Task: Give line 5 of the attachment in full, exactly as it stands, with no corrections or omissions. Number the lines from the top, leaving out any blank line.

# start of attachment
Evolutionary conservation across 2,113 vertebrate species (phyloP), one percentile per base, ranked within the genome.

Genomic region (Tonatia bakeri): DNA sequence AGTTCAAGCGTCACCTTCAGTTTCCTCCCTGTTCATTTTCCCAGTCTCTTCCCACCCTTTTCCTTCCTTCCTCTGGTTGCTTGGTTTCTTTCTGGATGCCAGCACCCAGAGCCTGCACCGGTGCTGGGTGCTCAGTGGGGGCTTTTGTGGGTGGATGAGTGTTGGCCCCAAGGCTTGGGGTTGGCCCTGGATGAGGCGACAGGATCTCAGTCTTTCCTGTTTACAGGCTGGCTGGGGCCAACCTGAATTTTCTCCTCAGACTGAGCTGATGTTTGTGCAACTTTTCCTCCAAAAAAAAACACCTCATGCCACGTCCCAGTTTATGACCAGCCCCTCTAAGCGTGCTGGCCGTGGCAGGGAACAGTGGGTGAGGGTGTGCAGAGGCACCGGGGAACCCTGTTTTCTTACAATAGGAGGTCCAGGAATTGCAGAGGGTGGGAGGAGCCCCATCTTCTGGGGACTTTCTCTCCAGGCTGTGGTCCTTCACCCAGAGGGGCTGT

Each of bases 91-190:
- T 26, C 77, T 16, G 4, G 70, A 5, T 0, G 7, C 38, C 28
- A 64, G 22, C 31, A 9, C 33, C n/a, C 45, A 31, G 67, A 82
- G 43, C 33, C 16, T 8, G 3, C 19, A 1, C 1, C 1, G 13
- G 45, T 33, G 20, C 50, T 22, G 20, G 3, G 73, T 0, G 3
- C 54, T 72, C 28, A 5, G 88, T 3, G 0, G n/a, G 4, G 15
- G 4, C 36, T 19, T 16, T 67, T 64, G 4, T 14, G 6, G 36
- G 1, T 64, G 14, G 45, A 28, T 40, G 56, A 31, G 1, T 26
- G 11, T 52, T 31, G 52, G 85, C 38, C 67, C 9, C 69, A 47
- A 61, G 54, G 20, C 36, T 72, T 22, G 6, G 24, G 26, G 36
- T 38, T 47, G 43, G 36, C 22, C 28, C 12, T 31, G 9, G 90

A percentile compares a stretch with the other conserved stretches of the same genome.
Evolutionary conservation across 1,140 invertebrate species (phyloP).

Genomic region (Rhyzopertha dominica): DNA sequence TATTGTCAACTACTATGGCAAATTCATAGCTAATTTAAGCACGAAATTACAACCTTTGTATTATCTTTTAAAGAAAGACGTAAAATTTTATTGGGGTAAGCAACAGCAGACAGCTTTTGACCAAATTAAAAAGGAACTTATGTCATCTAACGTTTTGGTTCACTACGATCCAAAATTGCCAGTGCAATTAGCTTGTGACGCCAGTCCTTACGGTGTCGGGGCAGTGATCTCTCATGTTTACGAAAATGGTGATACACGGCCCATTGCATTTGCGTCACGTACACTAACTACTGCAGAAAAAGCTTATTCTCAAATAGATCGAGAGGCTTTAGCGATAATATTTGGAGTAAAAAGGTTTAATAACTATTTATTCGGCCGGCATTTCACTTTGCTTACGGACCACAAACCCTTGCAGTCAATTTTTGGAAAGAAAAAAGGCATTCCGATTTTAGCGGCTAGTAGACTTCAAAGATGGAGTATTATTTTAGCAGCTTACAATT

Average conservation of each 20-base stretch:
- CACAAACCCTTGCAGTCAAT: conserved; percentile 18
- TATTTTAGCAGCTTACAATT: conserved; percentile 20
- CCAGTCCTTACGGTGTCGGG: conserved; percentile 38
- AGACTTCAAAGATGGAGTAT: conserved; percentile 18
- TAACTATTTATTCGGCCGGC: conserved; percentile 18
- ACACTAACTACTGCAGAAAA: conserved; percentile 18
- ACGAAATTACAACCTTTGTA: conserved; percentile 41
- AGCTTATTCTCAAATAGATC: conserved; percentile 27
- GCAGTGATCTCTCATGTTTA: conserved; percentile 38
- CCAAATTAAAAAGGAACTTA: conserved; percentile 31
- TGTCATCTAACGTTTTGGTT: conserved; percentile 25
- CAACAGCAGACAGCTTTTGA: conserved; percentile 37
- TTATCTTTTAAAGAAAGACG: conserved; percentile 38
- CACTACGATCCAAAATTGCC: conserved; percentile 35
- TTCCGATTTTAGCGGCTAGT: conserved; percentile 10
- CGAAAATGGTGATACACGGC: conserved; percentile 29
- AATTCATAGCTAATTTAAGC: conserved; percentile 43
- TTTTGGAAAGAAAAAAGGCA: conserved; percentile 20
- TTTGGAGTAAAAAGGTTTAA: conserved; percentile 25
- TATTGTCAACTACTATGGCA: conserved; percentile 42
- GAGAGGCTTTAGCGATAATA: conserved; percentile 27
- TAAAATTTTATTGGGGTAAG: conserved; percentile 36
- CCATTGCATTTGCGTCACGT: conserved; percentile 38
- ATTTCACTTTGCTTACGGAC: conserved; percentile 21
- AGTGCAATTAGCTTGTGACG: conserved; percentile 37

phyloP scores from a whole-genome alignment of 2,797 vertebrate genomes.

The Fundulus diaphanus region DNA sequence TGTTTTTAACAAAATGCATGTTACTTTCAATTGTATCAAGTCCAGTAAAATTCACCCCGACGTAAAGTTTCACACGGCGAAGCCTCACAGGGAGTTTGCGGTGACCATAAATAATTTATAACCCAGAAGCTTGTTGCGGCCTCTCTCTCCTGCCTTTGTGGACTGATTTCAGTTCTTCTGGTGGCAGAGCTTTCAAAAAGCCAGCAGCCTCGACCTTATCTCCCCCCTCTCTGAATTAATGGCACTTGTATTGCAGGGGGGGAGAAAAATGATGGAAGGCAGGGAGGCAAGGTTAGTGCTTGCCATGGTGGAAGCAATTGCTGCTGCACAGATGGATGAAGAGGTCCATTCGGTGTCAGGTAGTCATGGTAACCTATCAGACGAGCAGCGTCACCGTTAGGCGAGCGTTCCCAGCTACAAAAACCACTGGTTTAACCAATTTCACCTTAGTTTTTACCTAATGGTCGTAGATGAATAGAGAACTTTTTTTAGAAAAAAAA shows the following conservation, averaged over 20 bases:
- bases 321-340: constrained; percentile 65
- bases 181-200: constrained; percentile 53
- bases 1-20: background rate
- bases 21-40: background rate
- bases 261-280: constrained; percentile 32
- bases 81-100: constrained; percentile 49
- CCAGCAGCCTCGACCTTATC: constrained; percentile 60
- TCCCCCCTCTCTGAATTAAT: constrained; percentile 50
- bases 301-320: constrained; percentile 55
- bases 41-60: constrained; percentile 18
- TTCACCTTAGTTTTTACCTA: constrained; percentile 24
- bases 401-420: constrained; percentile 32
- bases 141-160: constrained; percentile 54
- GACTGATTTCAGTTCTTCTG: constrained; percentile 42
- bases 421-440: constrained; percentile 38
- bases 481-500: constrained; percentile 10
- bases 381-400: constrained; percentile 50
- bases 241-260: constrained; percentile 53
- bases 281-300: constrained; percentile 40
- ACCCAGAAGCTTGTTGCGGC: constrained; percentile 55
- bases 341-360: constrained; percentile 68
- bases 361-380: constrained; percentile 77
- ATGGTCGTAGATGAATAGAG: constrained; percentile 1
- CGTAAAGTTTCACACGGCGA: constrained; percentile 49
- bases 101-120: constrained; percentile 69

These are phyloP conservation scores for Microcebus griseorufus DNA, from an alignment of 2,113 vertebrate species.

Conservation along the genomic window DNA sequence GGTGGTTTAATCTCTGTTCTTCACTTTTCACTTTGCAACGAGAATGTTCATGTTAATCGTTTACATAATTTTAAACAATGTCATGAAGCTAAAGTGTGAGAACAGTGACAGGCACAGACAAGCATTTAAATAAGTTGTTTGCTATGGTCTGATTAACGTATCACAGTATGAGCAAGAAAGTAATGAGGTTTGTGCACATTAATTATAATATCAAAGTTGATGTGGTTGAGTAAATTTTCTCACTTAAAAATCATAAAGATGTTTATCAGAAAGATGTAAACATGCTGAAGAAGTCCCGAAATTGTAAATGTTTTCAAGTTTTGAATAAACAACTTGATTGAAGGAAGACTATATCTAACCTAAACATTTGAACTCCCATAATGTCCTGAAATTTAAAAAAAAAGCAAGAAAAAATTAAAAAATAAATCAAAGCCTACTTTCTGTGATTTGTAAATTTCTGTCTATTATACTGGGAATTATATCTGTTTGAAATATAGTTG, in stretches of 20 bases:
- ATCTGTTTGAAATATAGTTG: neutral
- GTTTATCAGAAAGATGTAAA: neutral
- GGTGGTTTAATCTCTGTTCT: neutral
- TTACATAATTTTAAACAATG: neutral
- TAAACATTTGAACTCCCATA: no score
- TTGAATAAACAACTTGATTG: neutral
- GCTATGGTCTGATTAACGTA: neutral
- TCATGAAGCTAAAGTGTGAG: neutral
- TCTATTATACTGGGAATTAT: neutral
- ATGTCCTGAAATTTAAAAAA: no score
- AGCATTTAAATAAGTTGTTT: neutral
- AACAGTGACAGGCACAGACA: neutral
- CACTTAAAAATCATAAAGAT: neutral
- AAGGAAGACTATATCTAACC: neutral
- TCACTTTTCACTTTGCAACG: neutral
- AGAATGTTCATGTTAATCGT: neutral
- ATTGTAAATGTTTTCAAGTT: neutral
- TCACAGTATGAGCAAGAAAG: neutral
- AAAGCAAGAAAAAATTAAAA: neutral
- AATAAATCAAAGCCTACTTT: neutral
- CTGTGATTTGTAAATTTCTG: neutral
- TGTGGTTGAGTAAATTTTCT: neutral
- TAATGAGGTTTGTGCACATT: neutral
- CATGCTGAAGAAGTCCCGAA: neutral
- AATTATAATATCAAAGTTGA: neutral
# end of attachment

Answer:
- A 64, G 22, C 31, A 9, C 33, C n/a, C 45, A 31, G 67, A 82